Some advocate for banking services as USPS savior

Ruben Gomez, reporter, Federal News Radio

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The cash-strapped Postal Service could stem the flow of mounting losses by returning to days of old when it offered banking services, an expert said Tuesday.

Specifically, Congress should consider allowing the agency to offer tools for personal savings, said Princeton University scholar Sheldon Garon.

“Postal savings generate something like 22 percent worldwide of the revenues of international post offices, not including ours, obviously,” Garon told Federal News Radio after a New America Foundation presentation about personal savings and the Postal Service. “There are post offices where 50 percent of the revenue comes from postal financial services.”

Garon said he envisioned post offices that would offer, among other things, mutual funds and even small loans.

Many countries have successfully adopted the concept as a way to increase the rate of savings among citizens while also increasing revenue for post offices. The United Kingdom’s Post Office, for example, has expanded beyond savings to offer credit cards.

But USPS opposes the idea of offering banking services at its post offices, even as it predicts losses exceeding $14 billion this fiscal year.

“There are so many banks in this country that we don’t believe” it would be a wise move, adding the services would solve the agency’s financial problems, USPS spokesman David Partenheimer told Federal News Radio.

Instead, postal leaders are advocating other proposals to save money, including a shortened delivery-week that could save $2.7 billion each year, Partenheimer said. USPS also is hoping that Congress will ease the mandate to pre-fund future retiree healthcare. The current setup requires an annual payment of $5.5 billion, which officials have called a major factor behind the agency’s financial losses.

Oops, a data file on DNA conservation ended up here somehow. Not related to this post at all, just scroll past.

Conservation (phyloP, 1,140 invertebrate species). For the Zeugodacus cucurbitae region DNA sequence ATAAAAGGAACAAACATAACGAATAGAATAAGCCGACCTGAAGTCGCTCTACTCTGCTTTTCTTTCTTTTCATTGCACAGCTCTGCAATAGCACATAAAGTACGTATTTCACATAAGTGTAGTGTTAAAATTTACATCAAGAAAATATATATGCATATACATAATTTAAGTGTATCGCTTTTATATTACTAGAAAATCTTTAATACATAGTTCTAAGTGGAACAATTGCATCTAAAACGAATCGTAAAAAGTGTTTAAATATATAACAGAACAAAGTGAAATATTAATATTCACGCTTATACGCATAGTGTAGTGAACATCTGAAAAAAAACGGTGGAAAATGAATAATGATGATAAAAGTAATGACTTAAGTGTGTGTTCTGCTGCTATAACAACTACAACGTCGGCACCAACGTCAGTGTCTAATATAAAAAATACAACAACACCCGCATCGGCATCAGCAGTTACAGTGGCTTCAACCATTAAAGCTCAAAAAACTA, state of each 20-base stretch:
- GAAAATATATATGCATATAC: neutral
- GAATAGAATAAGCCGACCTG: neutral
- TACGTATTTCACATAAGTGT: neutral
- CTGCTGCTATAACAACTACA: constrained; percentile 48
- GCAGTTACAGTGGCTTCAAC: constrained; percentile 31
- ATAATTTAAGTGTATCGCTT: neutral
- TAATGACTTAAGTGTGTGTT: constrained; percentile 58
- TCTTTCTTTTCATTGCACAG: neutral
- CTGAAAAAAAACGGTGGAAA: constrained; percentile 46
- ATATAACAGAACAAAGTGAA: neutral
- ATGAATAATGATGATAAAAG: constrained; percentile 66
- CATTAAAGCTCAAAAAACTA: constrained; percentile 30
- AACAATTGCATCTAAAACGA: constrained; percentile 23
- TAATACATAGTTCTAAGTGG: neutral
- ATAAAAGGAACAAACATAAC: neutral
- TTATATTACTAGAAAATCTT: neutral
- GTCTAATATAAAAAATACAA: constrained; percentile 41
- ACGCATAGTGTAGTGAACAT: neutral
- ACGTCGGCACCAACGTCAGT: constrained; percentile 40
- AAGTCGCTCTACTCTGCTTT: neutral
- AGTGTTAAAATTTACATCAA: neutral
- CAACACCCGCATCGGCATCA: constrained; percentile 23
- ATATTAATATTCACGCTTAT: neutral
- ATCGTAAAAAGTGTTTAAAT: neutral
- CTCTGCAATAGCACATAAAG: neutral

A postal financial services system in the U.S. would be a return to years past. In 1911, the Post Office Department, the USPS predecessor, began offering government-backed savings services to Americans. The system also accepted deposits for more than half the 20th century, but Congress started dismantling it in 1966 after banking reforms and economic improvements made the postal savings system obsolete, according to the National Postal Museum.

Hunger strike to end retiree healthcare prefunding

The renewed call to offer banking services at post offices came on the second day of a week-long hunger strike by postal workers and labor groups pressuring Congress to eliminate the prefunding mandate.

Rep. Dennis Kucinich (D-Ohio), a two-time presidential candidate, threw his support behind the hunger strikers, saying the requirement is a veiled attempt to undo the government control of the Postal Service.

The prefunding mandate is “a means of trying to demolish the Postal Service and set the stage for privatization,” he said.

Supporters of the requirement, which Congress established in 2006, advocate it as a way to ensure postal retirees receive all the benefits they deserve.

“If we don’t have prefunding, a few years down the road we’ll realize there’s this enormous liability, there’s no way to pay it off, [and] we’re going to need a big taxpayer bailout,” said Mike Schuyler, senior economist at the Institute for Research on the Economics of Taxation.


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